- Environmental Education and Wildlife
- Sled Dog Racing
- Community Farms and Small Holdings
- Camper Van Adventures
- Sailing Adventures
- Shetland Islands
- Cumbria and the Lake District
- Republic of Ireland
- Northern Ireland
- South West
- South East
- Channel Islands
- East Anglia
- North West
- North East
- South Wales
- Mid Wales
- North Wales and Anglesey
- Scottish Highlands and Islands
- Mainland Scotland
A New Perspective on Hackfall
“Mummy,” said James, “we haven’t been to Hackfall for ages! Years and years!” Actually, it had only been a few weeks, but that’s a long time for a small boy to be separated from one of his favourite places. It’s such a great place that Mummy and Daddy agreed it was time we went there again.
Now, whenever we go anywhere in the car, I normally spend the journey fretting about whether or not we’ll be able to park. My husband thinks I positively enjoy this and I must confess there is some truth in his theory. It’s become part of our ritual for me to fret and for him to tease me mercilessly. Anyway, we were both dismayed (and I was a little smug) to find the car park full. Fortunately, I already had a back-up plan: we would park in Grewelthorpe village and walk from there.
We walked down the lane beside the pub (The Crown) and then across fields full of buttercups. James was delighted by the little stone stiles and wild flower meadows. We’d forgotten Little Brother’s hat and so clever Daddy (who loves a challenge) adapted one of our hats using some long grass, while James watched in admiration. We entered the woods by the Top Pond which is one of his favourite places because there’s a little waterfall and a bridge to stomp on.
After James had spent a while floating twigs, dandelions, and leaves down the stream which flows out from Forty Foot Fall, it was time for some scoff. We ate our cake and sandwiches in Fisher’s Hall overlooking the river. You also get a great view up to the Ruin. Then we walked along the River Ure and up Raven Scar, admiring lots of sticks, and the twisted and gnarled trunks of the oak trees along our way.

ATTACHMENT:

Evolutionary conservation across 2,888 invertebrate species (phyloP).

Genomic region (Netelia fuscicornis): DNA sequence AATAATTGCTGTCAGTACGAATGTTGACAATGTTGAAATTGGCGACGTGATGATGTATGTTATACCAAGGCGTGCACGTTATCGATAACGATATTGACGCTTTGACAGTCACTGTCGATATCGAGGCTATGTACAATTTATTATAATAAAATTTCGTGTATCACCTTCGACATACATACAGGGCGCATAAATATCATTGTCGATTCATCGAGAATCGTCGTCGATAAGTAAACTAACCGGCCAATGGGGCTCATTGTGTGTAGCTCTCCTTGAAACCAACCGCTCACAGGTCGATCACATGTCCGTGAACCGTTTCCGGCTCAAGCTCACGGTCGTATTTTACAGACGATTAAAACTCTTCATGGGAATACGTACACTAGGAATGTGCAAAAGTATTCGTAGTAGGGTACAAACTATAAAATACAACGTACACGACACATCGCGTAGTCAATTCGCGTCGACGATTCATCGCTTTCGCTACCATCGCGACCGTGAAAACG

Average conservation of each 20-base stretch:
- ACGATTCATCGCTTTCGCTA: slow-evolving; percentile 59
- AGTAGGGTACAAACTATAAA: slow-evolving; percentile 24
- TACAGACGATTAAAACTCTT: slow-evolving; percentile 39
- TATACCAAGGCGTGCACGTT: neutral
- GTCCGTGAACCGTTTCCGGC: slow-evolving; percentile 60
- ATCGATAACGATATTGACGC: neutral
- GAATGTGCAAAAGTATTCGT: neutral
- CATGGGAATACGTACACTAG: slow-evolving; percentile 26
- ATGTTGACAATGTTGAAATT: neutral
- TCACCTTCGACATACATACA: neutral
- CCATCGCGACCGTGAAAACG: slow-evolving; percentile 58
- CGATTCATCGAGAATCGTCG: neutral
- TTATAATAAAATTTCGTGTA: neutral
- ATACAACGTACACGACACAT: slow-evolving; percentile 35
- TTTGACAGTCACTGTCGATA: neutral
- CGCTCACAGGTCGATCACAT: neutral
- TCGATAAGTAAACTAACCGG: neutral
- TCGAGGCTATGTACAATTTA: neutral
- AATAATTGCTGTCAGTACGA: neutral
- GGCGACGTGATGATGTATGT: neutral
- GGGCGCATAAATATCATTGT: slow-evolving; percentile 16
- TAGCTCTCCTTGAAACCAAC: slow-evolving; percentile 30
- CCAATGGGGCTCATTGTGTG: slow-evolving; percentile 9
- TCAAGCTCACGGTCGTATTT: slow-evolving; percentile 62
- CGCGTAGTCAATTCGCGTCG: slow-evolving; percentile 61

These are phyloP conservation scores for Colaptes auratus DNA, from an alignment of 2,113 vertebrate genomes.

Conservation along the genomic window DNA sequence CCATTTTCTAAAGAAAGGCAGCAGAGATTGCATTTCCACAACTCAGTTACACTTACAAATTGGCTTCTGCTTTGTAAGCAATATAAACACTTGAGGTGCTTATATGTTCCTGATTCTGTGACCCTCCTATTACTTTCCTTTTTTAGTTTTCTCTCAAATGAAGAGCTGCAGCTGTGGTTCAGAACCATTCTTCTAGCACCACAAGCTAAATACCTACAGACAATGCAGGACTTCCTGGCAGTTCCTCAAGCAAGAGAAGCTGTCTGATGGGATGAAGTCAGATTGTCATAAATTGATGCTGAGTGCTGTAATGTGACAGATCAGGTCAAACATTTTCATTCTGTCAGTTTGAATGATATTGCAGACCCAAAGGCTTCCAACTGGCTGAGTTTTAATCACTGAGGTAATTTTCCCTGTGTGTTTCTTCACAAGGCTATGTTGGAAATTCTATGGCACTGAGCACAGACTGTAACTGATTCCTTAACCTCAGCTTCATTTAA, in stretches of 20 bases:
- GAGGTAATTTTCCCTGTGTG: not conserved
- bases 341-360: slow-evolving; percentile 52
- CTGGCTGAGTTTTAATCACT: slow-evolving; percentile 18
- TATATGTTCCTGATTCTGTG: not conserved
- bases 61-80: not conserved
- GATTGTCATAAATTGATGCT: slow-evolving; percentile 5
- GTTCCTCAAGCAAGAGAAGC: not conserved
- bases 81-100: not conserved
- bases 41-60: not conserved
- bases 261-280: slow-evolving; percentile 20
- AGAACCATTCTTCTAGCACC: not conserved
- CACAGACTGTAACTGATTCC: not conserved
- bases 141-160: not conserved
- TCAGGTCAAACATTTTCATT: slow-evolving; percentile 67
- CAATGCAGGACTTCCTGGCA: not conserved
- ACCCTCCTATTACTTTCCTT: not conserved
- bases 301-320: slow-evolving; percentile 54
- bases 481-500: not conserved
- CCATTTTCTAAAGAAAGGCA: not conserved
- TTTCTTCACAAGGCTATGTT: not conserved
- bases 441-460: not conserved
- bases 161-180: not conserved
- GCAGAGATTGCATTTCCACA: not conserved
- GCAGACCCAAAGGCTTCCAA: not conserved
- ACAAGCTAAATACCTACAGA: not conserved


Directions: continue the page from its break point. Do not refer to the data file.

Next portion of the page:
One of the best things about our countryside is that it never gets boring: even if you go somewhere every few weeks there’s always something new to look at because of the changing seasons. As James climbed the steps to Mowbray Castle, he said, “These steps are different than last time, Mummy.” I suggested that it was because the vegetation had grown and changed a lot, or perhaps it was because he had grown a bit. “Well, I am four now,” said James gravely, “so I’m a lot bigger than last time!” We always stop at Mowbray Castle – I love the warm colour of the sandstone against the sky, and the view is great. “Wowwwww!” said James. “You can see forever!”
As we walked back to Grewelthorpe, James, who had spotted the pub as we set off, said knowingly, “I think we’re going to the pub!” We most certainly were. As we savoured a particularly good pint of IPA in The Crown, we decided that walking from the village had very definite advantages, and that we’d be doing it again!
Oh, and despite the car park being full, we never saw another soul all afternoon.